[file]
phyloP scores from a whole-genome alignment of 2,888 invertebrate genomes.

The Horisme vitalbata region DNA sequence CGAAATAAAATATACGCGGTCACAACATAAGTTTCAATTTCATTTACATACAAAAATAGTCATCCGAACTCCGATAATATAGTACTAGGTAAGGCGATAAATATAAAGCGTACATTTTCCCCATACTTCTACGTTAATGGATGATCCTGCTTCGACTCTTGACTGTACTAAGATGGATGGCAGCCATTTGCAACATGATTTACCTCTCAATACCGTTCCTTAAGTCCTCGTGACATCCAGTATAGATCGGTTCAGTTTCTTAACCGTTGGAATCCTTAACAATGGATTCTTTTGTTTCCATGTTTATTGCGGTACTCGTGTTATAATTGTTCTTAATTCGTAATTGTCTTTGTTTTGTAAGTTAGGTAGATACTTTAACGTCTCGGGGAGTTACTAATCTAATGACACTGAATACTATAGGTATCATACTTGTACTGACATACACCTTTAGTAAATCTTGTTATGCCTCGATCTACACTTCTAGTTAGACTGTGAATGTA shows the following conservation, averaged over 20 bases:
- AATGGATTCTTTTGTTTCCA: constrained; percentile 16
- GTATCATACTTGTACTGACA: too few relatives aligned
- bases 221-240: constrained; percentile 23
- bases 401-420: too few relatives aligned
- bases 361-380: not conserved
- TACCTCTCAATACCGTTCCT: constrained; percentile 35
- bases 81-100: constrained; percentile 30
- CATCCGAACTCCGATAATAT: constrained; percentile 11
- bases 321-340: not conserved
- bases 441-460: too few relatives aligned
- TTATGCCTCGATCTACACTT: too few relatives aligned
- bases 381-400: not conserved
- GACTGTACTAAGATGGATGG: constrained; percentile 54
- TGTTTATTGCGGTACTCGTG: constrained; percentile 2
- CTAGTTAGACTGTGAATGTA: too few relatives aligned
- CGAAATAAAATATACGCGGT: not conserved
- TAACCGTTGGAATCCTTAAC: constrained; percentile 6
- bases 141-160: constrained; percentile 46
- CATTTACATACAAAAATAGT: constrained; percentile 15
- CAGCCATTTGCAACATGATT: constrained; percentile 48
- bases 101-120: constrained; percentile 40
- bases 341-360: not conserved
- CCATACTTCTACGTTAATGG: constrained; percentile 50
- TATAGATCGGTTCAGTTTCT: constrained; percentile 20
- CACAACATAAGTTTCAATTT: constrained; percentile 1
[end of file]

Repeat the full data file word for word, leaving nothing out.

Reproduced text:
phyloP scores from a whole-genome alignment of 2,888 invertebrate genomes.

The Horisme vitalbata region DNA sequence CGAAATAAAATATACGCGGTCACAACATAAGTTTCAATTTCATTTACATACAAAAATAGTCATCCGAACTCCGATAATATAGTACTAGGTAAGGCGATAAATATAAAGCGTACATTTTCCCCATACTTCTACGTTAATGGATGATCCTGCTTCGACTCTTGACTGTACTAAGATGGATGGCAGCCATTTGCAACATGATTTACCTCTCAATACCGTTCCTTAAGTCCTCGTGACATCCAGTATAGATCGGTTCAGTTTCTTAACCGTTGGAATCCTTAACAATGGATTCTTTTGTTTCCATGTTTATTGCGGTACTCGTGTTATAATTGTTCTTAATTCGTAATTGTCTTTGTTTTGTAAGTTAGGTAGATACTTTAACGTCTCGGGGAGTTACTAATCTAATGACACTGAATACTATAGGTATCATACTTGTACTGACATACACCTTTAGTAAATCTTGTTATGCCTCGATCTACACTTCTAGTTAGACTGTGAATGTA shows the following conservation, averaged over 20 bases:
- AATGGATTCTTTTGTTTCCA: constrained; percentile 16
- GTATCATACTTGTACTGACA: too few relatives aligned
- bases 221-240: constrained; percentile 23
- bases 401-420: too few relatives aligned
- bases 361-380: not conserved
- TACCTCTCAATACCGTTCCT: constrained; percentile 35
- bases 81-100: constrained; percentile 30
- CATCCGAACTCCGATAATAT: constrained; percentile 11
- bases 321-340: not conserved
- bases 441-460: too few relatives aligned
- TTATGCCTCGATCTACACTT: too few relatives aligned
- bases 381-400: not conserved
- GACTGTACTAAGATGGATGG: constrained; percentile 54
- TGTTTATTGCGGTACTCGTG: constrained; percentile 2
- CTAGTTAGACTGTGAATGTA: too few relatives aligned
- CGAAATAAAATATACGCGGT: not conserved
- TAACCGTTGGAATCCTTAAC: constrained; percentile 6
- bases 141-160: constrained; percentile 46
- CATTTACATACAAAAATAGT: constrained; percentile 15
- CAGCCATTTGCAACATGATT: constrained; percentile 48
- bases 101-120: constrained; percentile 40
- bases 341-360: not conserved
- CCATACTTCTACGTTAATGG: constrained; percentile 50
- TATAGATCGGTTCAGTTTCT: constrained; percentile 20
- CACAACATAAGTTTCAATTT: constrained; percentile 1